An irregular, irreverent, post-modern account of the surreal, the ordinary, and the bizarre happenings on and around the Felia lavender farm in Crete

Tuesday, October 11, 2005


Pissing absent-mindedly, D peers past the tenaciously ugly pergola that the people next door erected on the front of their house almost as soon as they moved in and have never used. He is looking over toward the Drapanos whence all their weather arrives. The flies of yesterday are still in evidence and he swats pointlessly at one, micturating freehand - "Look Ma, no hands".

The pressure easing on his bladder he recalls several occasions in the recently passed night when he has lain awake listening to the rain beating at the shutters and lashing the balconies and he prepares himself to deal with water ingress when he goes down to the cellar to make the early morning coffee. The sun reveals itself to his intent gaze but the concrete of the garage roof glistens from recently fallen rain. It is too early for this much rain. It has to be an aberration.

Pausing only for a "Good morning" he stumbles into the clothes that he wore yesterday and, still drunk or hungover from yesterdays exertions he hobbles downstairs. His corn is playing up and his arthritis twinges in his back to remind him, lest he should forget, of the ineluctable mortality that he shares with the rest of the world. Mortality yes, but I could really do without being a cripple first.

He recalls smiling how they had trudged mudshod from the fields yesterday, covered in burrs and spattered with the pale clay coloured, almost white, nearly chalky, earth of Felia. Which is it, clay or chalk? I don't know. Exhausted and battered, the sensitive skin on the inner surfaces of his forearms reddened and scratched, he rubbed them gently now in memory and found that they were still irritated, they had sat outside and congratulated themselves on their travails before the rains had come back and driven them, all four, into the house for the evening. A cozy evening in with the dogs and a wholesome meal of ham and potatoes with G's special tomato and onion side dish. The body heat of the dogs warming the air and imparting that strangely homely, farm-like scent of animals to the cooling space.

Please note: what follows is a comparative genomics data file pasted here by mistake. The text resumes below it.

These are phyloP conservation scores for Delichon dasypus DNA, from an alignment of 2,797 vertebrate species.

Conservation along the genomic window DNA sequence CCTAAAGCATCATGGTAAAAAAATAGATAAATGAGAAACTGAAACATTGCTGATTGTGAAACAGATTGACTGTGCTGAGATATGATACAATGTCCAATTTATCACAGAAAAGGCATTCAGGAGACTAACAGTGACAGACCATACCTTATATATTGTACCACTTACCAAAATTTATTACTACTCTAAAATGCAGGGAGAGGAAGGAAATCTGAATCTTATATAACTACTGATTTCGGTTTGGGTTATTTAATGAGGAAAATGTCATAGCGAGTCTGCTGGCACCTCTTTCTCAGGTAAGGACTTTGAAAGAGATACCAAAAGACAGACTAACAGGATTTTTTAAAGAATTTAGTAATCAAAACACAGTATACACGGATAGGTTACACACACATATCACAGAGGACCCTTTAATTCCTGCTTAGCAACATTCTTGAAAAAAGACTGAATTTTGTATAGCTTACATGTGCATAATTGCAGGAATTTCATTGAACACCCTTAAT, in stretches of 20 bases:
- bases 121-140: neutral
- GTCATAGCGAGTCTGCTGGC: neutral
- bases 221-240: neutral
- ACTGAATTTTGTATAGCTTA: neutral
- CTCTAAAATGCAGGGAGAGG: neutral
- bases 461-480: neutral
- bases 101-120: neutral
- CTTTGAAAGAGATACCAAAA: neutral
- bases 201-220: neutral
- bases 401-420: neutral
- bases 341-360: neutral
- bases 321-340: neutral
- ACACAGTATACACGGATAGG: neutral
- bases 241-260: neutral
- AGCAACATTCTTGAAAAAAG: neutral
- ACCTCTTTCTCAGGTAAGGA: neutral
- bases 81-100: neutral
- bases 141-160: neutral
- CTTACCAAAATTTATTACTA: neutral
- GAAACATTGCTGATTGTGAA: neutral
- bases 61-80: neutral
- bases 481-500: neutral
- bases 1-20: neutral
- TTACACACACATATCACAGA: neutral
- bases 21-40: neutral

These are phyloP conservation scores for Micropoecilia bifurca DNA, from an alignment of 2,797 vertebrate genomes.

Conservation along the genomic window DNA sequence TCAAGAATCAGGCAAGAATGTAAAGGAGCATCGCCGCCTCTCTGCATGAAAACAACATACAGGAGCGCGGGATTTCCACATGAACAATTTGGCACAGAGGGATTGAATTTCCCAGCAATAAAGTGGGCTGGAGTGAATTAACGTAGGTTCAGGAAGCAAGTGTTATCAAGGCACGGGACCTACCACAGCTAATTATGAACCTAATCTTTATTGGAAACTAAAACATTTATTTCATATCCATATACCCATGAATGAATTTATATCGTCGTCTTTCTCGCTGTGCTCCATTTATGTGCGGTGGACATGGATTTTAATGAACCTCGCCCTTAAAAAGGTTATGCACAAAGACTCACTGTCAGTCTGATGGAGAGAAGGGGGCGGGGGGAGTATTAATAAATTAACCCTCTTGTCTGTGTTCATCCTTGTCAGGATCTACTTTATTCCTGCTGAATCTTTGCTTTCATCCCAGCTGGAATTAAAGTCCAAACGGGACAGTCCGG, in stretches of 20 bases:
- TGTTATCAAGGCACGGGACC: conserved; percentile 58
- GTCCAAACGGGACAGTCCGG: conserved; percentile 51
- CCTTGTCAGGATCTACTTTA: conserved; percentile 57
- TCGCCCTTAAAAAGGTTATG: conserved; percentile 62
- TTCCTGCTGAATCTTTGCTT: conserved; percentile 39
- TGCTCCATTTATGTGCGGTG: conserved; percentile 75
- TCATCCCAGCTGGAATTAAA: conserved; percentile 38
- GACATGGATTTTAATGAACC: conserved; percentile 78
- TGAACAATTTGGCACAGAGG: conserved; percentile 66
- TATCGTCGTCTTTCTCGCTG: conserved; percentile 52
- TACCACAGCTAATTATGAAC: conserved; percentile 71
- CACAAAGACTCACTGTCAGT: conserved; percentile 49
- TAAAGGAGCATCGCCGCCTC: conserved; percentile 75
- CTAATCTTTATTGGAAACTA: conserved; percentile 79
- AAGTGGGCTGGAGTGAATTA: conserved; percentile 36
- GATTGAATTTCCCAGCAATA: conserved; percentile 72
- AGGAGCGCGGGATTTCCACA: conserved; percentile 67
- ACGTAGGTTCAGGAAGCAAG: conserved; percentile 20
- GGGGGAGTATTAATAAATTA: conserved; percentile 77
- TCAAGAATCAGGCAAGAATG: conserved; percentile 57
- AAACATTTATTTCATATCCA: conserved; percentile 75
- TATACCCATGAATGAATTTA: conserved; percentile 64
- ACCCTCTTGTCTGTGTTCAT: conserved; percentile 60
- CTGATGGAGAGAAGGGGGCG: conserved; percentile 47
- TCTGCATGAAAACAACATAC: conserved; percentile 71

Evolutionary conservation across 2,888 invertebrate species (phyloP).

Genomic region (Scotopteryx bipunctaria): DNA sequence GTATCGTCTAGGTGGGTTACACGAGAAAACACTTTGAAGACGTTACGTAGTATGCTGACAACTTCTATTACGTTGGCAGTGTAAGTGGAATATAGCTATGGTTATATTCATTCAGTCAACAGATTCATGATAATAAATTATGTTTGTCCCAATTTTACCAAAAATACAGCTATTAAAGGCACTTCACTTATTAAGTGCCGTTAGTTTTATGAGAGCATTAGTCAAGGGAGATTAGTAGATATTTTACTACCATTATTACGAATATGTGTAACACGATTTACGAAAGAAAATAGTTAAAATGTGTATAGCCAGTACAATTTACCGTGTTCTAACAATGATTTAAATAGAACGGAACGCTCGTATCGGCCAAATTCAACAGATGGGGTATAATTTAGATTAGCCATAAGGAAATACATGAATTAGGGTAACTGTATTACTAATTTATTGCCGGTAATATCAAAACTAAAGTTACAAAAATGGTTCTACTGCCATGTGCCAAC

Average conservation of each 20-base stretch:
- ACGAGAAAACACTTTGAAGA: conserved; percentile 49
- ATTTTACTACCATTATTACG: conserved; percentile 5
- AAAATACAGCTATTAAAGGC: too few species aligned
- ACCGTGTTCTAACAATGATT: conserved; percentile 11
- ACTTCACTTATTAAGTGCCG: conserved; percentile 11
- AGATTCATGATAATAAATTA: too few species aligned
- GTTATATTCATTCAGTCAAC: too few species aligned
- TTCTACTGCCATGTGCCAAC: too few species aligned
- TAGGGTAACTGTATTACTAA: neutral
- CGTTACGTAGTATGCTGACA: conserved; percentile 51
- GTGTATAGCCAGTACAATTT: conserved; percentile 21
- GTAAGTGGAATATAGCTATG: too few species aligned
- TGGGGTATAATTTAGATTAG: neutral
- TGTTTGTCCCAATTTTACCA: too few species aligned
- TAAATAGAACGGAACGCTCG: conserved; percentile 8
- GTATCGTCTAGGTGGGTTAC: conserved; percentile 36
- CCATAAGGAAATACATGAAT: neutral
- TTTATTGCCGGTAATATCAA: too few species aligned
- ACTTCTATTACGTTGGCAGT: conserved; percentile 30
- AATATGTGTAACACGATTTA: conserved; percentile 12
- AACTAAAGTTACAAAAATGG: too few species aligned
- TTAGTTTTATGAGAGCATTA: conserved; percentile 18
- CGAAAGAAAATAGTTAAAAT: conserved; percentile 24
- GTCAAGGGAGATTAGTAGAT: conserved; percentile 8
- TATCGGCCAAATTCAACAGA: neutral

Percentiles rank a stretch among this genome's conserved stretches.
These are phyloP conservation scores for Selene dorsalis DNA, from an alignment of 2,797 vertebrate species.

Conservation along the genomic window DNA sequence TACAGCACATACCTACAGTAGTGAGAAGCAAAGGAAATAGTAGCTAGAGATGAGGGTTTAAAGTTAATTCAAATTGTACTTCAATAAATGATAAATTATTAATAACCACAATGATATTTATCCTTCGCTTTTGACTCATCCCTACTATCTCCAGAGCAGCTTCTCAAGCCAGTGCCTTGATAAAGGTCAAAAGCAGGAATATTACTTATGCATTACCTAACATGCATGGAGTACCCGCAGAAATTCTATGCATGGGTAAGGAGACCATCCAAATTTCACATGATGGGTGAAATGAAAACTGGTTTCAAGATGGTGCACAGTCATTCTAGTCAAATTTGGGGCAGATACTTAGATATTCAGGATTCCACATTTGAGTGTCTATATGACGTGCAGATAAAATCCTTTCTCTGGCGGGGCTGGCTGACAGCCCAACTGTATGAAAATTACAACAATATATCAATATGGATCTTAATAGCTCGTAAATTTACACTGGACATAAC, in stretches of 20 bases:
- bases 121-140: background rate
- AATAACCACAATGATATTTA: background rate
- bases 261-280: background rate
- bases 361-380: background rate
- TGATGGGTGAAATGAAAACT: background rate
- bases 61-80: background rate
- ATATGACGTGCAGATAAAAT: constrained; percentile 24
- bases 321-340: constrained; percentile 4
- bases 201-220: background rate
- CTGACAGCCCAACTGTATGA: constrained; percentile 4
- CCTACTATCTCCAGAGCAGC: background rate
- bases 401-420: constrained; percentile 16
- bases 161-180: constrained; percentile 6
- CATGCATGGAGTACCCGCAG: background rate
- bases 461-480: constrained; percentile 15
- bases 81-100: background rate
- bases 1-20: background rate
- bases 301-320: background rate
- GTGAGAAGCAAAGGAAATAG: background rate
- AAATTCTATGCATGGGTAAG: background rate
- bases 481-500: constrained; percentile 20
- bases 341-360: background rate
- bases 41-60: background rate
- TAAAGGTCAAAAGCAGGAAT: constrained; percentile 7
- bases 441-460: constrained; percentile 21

D checks the balcony and the threshold by the front door; the usual suspects for leakage in such conditions and heaved a relieved sigh as he finds everything dry. Just the north facing window in the cellar to check - and the rain had sounded as though it were coming in from the sout-east. We might have got away with it!

This morning no personalised, individual rain cloud waits for him and he nods gratefully to the skies as he picks his way over snails and past puddles down the cellar stairs. No sign of the girls yet. The must be still in their kennel. Sensible girls. No watering required this morning. He looks up and grey clouds have gathered over the valley while he has been pursuing his reveries. He puts the key in the lock and turns it clockwise pushing open the stable door and then he sees it!

An abstract, patternless as far as he can tell, menagerie of earthworms has arranged itself across the pale grey tiles that cover the floor down here. Obscene in their sheer numbers, some wriggle yet: toward what? Still others, dried and crusting already, lie in self made tombs of mud that they have excreted. How many? Forty or fifty? he stops counting after 20. He has to clear them before G gets down here for she would surely freak at idea let alone the sight of this tableau. He finds them under the bookshelves. Under the desk. Beneath the rug in front of the sofa. Nestling dead and dried under the wine rack. Whenever he thinks he has scraped up the last worm there is another to be found.

A somtimes writhing, Medusa like, pile of worms builds up by the back door where he has cast them. Some incapable and some unwilling to move on they huddle together: the quick and the dead together in a mass that brings to mind the photos of human corpses he saw of Belsen at the liberation. Or was it Dachau? Cambodia certainly. The final insult to his senses comes when he has swept this hideous pile off into the undergrowth and checked the cellar is clear. He lifts the outside doormat and there, under the damp rubber, fleshy, wet and writhing are another 40 or so.

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